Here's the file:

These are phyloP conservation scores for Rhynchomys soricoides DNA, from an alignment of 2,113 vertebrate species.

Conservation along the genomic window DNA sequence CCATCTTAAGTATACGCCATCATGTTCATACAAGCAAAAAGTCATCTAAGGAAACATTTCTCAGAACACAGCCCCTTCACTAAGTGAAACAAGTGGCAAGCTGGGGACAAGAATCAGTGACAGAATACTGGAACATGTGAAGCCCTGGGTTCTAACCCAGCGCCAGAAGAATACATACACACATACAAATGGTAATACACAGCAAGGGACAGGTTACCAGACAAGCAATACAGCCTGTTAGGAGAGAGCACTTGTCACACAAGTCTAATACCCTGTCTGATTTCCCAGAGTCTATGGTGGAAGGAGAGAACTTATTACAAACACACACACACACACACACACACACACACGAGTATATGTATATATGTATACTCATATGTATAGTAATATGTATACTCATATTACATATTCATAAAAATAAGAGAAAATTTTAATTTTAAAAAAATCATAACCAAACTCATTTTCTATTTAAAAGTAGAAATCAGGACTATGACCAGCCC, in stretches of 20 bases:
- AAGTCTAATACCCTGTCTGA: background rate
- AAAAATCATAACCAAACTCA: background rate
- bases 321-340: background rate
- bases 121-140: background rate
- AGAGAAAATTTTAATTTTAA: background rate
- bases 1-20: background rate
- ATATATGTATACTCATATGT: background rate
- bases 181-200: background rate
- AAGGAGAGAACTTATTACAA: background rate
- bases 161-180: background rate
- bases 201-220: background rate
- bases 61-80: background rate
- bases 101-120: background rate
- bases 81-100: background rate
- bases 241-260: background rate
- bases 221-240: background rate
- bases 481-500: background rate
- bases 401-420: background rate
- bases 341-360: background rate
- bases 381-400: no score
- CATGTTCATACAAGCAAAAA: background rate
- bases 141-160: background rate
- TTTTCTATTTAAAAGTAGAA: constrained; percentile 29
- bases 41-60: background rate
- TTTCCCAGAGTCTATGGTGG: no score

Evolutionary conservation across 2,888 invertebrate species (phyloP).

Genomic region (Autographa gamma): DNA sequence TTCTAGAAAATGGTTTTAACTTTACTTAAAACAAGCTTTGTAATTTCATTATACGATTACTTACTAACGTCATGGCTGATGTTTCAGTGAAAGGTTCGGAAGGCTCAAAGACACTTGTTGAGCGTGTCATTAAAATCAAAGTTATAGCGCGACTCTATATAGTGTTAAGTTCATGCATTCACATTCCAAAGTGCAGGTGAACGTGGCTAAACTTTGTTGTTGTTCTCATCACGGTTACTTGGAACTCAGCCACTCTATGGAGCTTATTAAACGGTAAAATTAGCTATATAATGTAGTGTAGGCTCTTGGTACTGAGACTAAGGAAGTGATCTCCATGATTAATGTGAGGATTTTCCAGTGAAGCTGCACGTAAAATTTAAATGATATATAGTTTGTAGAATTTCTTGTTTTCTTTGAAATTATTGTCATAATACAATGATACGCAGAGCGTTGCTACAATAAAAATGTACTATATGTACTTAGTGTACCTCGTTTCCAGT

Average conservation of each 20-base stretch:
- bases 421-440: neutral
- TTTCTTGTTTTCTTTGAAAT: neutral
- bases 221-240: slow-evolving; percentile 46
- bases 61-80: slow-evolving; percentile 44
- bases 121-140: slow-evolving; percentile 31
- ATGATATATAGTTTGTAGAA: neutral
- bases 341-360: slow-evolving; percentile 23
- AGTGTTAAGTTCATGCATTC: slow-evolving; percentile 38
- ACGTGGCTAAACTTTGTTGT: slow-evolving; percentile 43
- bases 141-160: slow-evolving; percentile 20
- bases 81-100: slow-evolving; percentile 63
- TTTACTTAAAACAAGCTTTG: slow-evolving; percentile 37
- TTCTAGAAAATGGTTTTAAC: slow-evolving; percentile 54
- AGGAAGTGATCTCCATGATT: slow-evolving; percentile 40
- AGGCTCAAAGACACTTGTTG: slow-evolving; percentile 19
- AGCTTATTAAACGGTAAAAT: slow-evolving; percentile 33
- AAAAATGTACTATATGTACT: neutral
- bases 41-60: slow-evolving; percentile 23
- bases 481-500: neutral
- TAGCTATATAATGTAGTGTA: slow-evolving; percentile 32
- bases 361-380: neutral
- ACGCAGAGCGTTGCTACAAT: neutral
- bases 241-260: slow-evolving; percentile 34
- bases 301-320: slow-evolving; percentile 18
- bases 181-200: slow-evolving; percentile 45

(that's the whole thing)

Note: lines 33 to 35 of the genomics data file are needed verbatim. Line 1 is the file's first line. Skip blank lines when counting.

- bases 221-240: slow-evolving; percentile 46
- bases 61-80: slow-evolving; percentile 44
- bases 121-140: slow-evolving; percentile 31